Issue: 178
Sent: 15-09-2009 10:51:01
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Investing in Australian DrugsEmail Marketing Business Opportunity - Helen BairstowRetire, then what - 2The Easiest way to do a Client NewsletterWhy Warren Buffett won't buy a NewspaperAverage Returns and Adviser Qualifications
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Average Returns and Adviser Qualifications

Click here to buy - A How To Book of SMSF's by Tony Negline
Tony Negline

During the past week I received an email from Professor Sam Savage telling me that he'd finally finished his book "The Flaw of Averages" which is being published by John Wiley & Sons.

I've been following the work of Savage for quite sometime.

In 2000 he published an article in the San Jose Mercury News. His best quote is that, "If you count on the stock market's average return to support you in retirement, you could wind up penniless." You can read that article here:

Averages are used extensively (perhaps even exclusively) in Australian financial planning and elsewhere. I wouldn't be surprised if the use of average returns helped a few investors see the benefits of gearing and retirement strategies which then failed.

In a 2006 Administrative Appeals Tribunal case one financial planner summed up pretty well how planning recommendations are prepared in Australia. He said in verbal evidence that in order to provide advice "a financial planner would calculate that person's taxation and social security entitlements on various sets of options and to (sic) compare the options."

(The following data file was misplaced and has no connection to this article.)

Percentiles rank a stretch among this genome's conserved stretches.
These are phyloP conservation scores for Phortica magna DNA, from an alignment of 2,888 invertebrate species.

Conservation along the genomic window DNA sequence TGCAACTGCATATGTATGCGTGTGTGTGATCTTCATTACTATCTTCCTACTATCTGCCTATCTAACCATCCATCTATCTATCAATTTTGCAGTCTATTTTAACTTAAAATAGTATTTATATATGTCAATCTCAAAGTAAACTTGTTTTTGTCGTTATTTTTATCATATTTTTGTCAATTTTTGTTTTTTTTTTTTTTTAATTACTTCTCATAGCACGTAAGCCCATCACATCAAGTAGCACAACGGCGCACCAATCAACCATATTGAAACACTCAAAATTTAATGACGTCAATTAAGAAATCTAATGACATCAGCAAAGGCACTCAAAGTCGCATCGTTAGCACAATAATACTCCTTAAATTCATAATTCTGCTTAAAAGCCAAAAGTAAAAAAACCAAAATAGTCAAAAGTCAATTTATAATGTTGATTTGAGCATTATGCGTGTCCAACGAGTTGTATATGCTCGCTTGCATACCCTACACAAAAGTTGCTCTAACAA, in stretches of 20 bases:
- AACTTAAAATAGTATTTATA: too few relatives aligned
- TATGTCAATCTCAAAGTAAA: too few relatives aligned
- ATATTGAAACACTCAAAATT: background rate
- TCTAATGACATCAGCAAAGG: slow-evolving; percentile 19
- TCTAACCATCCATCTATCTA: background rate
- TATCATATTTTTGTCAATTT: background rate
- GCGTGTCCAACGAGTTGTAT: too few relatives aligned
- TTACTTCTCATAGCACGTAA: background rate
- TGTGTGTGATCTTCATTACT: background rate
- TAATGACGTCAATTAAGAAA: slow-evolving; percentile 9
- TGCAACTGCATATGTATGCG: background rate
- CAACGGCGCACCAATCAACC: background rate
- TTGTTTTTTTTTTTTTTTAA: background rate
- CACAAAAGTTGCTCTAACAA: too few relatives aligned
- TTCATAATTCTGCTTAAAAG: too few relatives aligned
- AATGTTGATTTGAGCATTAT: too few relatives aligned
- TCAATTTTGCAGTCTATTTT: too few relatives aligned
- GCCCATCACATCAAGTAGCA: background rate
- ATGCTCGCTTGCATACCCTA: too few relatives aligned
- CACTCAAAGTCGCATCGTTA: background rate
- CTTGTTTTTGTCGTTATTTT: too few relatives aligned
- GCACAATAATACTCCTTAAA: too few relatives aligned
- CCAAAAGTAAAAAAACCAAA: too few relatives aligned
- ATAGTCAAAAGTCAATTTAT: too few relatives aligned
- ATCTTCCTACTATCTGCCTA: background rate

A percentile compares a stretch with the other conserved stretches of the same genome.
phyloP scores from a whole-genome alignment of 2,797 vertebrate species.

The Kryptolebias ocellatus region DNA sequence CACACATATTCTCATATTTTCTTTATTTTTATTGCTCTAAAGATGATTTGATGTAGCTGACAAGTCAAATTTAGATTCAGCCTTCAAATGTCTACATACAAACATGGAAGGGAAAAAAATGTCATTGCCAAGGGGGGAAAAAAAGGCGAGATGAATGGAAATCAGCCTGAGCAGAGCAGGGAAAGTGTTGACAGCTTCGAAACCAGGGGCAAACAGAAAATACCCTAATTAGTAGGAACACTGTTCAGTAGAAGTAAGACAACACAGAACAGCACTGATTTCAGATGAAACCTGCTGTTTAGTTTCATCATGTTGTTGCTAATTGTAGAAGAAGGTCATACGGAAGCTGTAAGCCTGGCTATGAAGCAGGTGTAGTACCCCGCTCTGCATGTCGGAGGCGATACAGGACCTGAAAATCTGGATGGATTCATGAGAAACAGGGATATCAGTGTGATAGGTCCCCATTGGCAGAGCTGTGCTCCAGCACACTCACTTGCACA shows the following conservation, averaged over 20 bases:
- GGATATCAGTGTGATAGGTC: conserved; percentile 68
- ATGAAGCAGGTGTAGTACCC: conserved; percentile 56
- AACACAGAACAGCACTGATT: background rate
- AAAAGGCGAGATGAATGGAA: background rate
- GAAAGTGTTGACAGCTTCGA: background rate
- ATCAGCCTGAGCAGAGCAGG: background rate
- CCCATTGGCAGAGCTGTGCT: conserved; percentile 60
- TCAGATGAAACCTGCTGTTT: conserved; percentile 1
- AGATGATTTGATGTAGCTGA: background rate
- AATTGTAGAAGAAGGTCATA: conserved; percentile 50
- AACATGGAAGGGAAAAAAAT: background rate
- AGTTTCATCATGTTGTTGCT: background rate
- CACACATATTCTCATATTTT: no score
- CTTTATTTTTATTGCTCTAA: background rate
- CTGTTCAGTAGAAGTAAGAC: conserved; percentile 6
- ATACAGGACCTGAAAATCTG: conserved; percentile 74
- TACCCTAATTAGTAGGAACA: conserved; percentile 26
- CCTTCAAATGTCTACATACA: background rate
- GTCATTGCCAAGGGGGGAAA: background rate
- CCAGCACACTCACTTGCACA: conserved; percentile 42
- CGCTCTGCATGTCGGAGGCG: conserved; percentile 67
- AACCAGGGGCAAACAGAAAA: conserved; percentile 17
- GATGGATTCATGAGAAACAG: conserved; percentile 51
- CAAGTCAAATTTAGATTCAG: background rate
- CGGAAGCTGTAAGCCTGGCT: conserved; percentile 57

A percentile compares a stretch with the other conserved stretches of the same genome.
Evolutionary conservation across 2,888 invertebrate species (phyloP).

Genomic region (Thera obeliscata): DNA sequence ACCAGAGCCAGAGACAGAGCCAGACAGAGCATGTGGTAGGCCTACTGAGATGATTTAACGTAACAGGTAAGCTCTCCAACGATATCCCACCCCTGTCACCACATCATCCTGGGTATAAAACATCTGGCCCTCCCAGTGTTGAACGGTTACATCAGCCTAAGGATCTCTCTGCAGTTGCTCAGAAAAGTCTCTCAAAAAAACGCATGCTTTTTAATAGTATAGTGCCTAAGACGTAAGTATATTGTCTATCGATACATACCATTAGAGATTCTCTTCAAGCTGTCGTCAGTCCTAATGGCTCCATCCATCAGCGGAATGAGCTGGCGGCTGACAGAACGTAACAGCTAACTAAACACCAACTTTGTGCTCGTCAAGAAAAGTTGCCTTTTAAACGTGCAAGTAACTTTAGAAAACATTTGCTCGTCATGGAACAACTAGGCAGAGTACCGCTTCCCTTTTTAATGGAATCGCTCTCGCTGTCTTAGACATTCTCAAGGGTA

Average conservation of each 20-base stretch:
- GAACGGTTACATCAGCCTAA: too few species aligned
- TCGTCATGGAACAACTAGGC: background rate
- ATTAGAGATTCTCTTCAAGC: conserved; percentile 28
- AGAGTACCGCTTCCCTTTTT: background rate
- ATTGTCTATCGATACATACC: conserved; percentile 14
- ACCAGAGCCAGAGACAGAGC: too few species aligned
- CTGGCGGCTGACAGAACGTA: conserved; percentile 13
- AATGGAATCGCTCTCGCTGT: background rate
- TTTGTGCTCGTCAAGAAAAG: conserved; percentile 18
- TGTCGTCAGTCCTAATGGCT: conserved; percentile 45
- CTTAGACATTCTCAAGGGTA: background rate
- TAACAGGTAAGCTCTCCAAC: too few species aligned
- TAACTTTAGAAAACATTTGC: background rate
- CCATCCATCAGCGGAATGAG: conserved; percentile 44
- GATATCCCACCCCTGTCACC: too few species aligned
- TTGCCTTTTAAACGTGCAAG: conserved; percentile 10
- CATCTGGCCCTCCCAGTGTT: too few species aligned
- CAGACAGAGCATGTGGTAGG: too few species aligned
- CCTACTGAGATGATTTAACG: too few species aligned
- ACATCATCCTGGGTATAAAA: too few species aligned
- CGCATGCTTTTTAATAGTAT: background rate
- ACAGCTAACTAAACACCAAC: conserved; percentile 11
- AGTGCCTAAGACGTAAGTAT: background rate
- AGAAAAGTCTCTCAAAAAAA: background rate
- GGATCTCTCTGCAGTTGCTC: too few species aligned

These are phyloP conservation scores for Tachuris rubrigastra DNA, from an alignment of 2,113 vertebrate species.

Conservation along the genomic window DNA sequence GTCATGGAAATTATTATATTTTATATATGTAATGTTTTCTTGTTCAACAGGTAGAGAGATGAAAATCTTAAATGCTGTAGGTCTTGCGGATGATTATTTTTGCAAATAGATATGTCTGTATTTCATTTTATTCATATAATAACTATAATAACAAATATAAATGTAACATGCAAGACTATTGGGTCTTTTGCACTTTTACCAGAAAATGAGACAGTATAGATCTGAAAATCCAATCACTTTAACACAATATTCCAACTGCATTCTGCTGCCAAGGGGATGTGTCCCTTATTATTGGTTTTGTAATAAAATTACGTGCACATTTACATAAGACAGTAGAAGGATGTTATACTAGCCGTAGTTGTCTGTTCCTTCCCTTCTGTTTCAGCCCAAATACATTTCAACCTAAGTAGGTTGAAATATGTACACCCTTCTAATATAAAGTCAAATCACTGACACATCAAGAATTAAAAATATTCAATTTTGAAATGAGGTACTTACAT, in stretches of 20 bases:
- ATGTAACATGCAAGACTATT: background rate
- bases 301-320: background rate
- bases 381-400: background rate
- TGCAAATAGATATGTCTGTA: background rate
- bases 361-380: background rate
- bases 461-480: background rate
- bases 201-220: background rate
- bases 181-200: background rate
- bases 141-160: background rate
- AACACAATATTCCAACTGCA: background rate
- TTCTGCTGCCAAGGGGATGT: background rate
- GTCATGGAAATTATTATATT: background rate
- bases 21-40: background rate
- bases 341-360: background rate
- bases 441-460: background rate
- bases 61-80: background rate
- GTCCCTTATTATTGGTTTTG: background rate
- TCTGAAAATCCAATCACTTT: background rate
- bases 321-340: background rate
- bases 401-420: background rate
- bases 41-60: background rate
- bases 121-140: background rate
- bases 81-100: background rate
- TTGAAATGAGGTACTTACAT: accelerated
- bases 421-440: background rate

This is not necessarily dealing with the average return issue but with using an almost hit and miss approach to working out the most suitable recommendation to make to a client.

Savage argues that the cure of averages is monte carlo simulation which he says, "generates thousands of scenarios covering all conceivable real world contingencies in proportion to their likelihood".

Monte carlo simulation does indeed seek to do this. However like all modelling approaches it's only as good as the inputs.

A lot of US based financial advisers have used monte carlo for many years but their assumptions didn't cover the possibility of 50% falls in equity markets because such an event was considered beyond the reasonably possible.

Monte carlo is significantly better than average returns but one could argue that there is a good chance it might not be broad enough unless many assumptions are made sufficiently broad. The generation of good random returns is therefore vital to producing good Monte carlo results.

Finally I am indebted to a colleague who last week pointed out some research contacted in the Quantum Financial Services submission to the Parliamentary Joint Committee's on Corporations and Financial Services' inquiry research into financial products and services. Of particular interest is the research about the professional education requirements of various professional activities beginning on page 28 of the submission. Some will see the research and weep. Others will shrug their shoulders and say, "So what?" You can find the document I would be interested in hearing your thoughts.

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